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Anyone know of any good mathematical texts?

  1. Mar 21, 2009 #1
    I'm a graduating senior who found out much too late in my academic career that I absolutely love mathematics. I've taken all the basic calculus courses, a three quarter series on real analysis, abstract mathematics (essentially a proof course), and an applied linear algebra course. However, the university will not let me stay long enough to continue and get a major or even a minor in mathematics. Because of this, I would need to extend my study beyond coursework.

    This leads me to ask : What texts anyone would recommend to read for someone like me, with a basic understanding of theory and proofs, in order to better understand mathematics? I'm much more interested in theory than application, especially since my major is economics and there isn't much application of mathematical theory in my field beyond the courses I've already taken. I was wondering if perhaps anyone knew of some interesting or foundational books I could use to further my study of mathematics. or if there happens to be anyone who knows of a text on the application of mathematical theory to economics beyond the introductory calculus series?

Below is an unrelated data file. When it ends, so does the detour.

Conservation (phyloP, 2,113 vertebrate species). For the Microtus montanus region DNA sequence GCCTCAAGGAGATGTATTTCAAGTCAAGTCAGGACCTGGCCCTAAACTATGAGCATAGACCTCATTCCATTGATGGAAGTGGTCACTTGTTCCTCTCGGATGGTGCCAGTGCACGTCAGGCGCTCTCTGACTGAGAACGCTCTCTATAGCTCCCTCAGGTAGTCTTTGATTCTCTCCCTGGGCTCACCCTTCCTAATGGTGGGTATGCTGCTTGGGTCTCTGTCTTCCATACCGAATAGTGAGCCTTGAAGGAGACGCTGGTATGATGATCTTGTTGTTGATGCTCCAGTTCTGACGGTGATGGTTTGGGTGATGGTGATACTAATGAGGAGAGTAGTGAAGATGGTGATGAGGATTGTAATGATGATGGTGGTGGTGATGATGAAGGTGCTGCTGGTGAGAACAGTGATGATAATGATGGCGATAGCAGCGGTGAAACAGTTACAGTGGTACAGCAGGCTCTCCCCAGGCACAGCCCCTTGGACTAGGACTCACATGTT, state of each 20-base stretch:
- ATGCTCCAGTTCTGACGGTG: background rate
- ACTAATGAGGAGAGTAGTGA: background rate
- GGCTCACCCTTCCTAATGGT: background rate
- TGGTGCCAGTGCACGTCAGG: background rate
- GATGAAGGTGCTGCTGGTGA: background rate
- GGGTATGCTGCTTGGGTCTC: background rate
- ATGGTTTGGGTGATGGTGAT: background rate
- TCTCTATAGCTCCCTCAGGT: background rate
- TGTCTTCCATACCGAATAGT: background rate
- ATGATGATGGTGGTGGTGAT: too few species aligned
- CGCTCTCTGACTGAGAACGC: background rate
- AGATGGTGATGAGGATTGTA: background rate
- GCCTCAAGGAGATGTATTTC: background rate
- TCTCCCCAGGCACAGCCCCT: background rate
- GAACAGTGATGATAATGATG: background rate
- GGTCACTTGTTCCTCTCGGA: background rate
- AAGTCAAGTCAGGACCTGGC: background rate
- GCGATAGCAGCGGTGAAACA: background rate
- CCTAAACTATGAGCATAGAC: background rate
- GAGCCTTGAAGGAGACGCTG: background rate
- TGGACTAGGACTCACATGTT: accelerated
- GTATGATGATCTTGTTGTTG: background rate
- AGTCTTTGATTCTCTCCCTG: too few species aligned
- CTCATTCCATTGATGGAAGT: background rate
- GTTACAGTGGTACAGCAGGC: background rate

Thank you for your responses.
  2. jcsd
  3. Mar 21, 2009 #2
    Mathematics is huge, and there are good books in every field. It's kind of hard to give recommendations without having an idea of what area of mathematics you want to learn about.

    So I'm just going to throw out a few mathematics books that I really liked and maybe you could pick up one that sounds interesting.

    What is Mathematics - Courant & Robbins

    Introductory Functional Analysis with Applications - Kreyszig

    The Shape of Space - Weeks

    Foundations of Applied Mathematics - Greenberg

    Numerical Linear Algebra - Trefethen & Bau

    Calculus on Manifolds - Spivak
  4. Mar 23, 2009 #3
    Thanks, I'll look into some of those.
  5. Mar 24, 2009 #4
    Artin - Algebra. Abstract algebra and rigorous linear algebra will blow your mind.

    Munkres - Topology. The cleaner version of real analysis.

    As maze said, Spivak's manifolds.

    Stillwell - Intro to topology and combinatorics (or something like that).
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